They're completely different animals, lol! They feed differently, swim differently, interact differently. . .
Do you know off-hand what the Gh of the water in this tank is?
Rams like their water soft and acidic, while Endler's prefer their water to be on the harder side of things. You may find it difficult to feed the rams in this setup without overfeeding the Endlers - assuming they're much like guppies and other live-bearers in their feeding habits - and either way, your beautiful Endlers would be uncomfortable in soft water, and your rams won't do very well if your water is hard. I'm not sure about Barbs, as I've never kept them.
If I were you I'd start with only one, and see how it goes - unless you are able to find a mated pair. You won't have the space to keep six in a tank that size - even if they play nice together - I think that there isn't enough room for them to choose territories, and overstocking can cause issues with tank parameters and rising nitrates, which the Rams may not tolerate. Then consider that re-homing them or separating them should they prove agressive toward one-another may be difficult. Its nearly impossible to sex a Bolivian Ram
as a juvie, and if you happen to get all or mostly males, you may find yourself in a world of trouble! Generally, these fish are considered to be semi-aggressive, and in my experience, they tend to limit their aggression toward others of their kind - meaning that they won't go after other types of fish. With that said, they *can* be very nasty toward other Bolivians, even unto death at times. . . Even if you are able to find a mated pair, be sure to watch them very closely, as I have read of several incidents where even a mating pair decide, for whatever reason, to 'divorce' and it usually ends badly for one of them, if they are not removed from the tank. They can also be aggressive toward other speceis if they're actively guarding eggs, so something else to consider.
Bolivian Rams are my favorites, I don't want to scare you away from the possibility of keeping them - as I'm convinced that you'd find them to be as fascinating as I do - but do your research here. They tend to stress easily, and aren't as tough as some people make them out to be, surely not as tough as Endler's or Barbs. I personally don't consider them to be a 'mean' fish, mine live in perfect harmony with nothing more than 'friendly' displays of dominance now that they've figured out their pecking order and have established their territories. But I've seen some instances in other people's tanks where things got bad quickly, so you have to be prepared for the possibility, and ready to move should any bullying occur.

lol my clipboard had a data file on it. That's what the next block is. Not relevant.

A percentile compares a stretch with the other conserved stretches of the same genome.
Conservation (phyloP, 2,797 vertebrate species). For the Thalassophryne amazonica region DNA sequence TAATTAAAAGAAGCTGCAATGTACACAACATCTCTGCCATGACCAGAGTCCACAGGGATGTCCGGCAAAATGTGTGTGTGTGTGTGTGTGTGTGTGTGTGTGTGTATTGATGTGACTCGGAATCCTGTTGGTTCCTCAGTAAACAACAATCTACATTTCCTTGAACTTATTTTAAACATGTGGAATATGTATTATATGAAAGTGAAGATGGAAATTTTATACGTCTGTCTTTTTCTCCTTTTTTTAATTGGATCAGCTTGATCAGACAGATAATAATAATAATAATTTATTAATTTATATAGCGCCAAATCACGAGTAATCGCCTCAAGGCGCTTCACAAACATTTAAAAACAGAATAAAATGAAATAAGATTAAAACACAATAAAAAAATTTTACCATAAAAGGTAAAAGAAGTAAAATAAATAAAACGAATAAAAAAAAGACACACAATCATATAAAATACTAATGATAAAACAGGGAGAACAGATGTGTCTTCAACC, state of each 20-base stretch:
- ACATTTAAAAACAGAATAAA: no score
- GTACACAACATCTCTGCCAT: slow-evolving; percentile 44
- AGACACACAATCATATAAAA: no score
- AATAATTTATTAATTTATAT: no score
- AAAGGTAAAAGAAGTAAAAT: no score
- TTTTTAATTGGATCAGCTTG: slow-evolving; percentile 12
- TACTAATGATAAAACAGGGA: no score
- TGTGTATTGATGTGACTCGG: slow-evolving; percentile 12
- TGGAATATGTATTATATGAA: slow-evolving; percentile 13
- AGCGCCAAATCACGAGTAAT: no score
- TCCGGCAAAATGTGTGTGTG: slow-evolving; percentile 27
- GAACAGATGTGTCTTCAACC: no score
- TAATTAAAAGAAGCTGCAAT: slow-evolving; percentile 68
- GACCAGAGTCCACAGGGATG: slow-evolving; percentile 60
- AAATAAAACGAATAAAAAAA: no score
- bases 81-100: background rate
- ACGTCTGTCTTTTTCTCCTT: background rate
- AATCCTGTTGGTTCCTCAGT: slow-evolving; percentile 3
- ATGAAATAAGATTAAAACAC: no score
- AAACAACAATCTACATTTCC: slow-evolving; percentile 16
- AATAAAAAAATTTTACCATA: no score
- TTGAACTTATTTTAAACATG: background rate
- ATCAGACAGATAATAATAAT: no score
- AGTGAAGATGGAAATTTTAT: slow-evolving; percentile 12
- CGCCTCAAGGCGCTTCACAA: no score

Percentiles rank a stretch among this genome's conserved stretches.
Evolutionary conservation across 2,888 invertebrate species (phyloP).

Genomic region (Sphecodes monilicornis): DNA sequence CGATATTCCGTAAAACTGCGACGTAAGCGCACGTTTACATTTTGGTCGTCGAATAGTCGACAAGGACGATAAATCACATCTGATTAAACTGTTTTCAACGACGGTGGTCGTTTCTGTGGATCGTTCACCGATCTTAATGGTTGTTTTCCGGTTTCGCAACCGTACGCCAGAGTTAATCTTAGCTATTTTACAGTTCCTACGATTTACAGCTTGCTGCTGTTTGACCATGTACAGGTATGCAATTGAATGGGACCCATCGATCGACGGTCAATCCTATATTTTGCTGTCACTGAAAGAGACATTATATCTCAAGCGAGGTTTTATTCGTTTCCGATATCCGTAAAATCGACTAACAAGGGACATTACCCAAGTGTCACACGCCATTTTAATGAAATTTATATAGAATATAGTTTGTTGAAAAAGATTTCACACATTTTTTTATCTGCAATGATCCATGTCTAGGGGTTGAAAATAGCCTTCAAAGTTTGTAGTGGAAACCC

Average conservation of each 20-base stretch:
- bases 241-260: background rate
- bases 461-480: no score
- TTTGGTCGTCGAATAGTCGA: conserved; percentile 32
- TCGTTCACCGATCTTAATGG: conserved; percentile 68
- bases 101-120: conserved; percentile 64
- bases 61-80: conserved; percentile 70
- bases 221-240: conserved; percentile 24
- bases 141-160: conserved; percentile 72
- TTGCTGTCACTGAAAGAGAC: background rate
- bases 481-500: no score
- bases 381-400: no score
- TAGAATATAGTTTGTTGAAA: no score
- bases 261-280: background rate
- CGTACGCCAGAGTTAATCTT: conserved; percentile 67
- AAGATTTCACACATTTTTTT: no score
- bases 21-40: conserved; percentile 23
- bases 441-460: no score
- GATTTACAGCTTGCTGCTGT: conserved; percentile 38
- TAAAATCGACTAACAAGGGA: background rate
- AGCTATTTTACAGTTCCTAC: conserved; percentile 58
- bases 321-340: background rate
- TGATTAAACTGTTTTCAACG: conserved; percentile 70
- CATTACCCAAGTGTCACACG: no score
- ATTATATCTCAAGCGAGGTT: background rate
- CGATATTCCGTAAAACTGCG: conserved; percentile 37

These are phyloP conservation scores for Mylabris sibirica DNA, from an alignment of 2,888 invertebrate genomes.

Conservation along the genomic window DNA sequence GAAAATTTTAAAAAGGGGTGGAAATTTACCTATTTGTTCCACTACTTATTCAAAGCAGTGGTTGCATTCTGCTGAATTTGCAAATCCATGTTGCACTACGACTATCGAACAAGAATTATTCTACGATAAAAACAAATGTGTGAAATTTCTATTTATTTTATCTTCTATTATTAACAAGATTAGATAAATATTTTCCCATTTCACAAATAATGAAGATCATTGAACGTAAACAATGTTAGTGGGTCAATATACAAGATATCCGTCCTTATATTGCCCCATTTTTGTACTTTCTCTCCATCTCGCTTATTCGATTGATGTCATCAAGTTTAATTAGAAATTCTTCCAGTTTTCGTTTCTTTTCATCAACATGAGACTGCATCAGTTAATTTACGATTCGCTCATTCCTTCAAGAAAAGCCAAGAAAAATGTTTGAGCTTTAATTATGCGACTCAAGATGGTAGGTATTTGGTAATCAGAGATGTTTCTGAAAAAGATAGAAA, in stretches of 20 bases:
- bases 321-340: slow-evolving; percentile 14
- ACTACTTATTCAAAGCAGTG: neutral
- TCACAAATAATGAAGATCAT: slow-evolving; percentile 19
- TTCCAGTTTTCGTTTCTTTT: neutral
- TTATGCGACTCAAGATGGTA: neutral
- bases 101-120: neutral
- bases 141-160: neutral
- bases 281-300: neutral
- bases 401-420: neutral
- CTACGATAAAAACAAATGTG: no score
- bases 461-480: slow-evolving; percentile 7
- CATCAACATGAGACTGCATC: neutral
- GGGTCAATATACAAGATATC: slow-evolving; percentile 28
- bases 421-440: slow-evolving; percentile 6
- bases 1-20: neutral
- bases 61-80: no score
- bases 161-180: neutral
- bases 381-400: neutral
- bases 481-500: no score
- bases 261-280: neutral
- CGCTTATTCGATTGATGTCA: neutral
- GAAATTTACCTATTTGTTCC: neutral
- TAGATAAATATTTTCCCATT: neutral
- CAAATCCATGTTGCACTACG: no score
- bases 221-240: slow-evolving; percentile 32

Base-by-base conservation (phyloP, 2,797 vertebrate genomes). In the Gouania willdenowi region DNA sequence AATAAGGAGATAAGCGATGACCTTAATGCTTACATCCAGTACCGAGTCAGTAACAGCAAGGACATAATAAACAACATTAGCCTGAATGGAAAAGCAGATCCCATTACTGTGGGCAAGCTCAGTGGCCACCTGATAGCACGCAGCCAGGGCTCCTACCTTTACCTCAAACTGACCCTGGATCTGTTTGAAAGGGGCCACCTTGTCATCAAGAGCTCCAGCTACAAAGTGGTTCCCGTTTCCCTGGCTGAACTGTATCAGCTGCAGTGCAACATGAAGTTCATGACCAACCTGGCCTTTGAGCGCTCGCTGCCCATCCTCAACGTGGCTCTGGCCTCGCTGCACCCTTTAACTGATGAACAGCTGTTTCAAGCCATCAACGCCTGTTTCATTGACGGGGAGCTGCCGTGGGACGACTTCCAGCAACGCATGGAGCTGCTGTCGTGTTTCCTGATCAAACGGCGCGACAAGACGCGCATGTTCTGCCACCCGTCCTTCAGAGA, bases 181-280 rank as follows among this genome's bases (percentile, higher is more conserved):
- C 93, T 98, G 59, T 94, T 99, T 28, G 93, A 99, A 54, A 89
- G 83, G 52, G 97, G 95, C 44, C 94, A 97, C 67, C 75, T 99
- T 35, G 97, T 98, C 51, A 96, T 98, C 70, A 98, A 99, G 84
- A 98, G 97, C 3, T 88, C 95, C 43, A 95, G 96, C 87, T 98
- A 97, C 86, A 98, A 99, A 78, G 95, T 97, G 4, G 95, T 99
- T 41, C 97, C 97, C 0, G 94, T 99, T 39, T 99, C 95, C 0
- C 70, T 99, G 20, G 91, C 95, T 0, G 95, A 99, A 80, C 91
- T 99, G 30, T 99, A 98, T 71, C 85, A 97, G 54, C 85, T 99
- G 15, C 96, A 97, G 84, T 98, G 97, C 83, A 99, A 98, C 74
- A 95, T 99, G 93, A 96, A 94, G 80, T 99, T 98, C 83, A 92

ETA: I currently have four - three females and one male - in a 29 gallon well planted soft-water tank with very low nitrates. I would not add any more to my tank, and there are some who would consider even this to be overstocked (I don't, but each tank is different). I also have a 20 gallon long, and if I was planning to stock rams in a tank this size, I'd put 3 at the MAX - but I've never done it, so this is just a guess based on my own limited experience with the species. If you DO choose to get more than one (and I must again recommend that you start with one, and only IF your water is right for them - just to see how he/she does in your community) I would say to make sure that there is only one male in the group - or even stick with all females. But again - this is really tough to tell when they're juvies, and only slightly easier as they reach adulthood.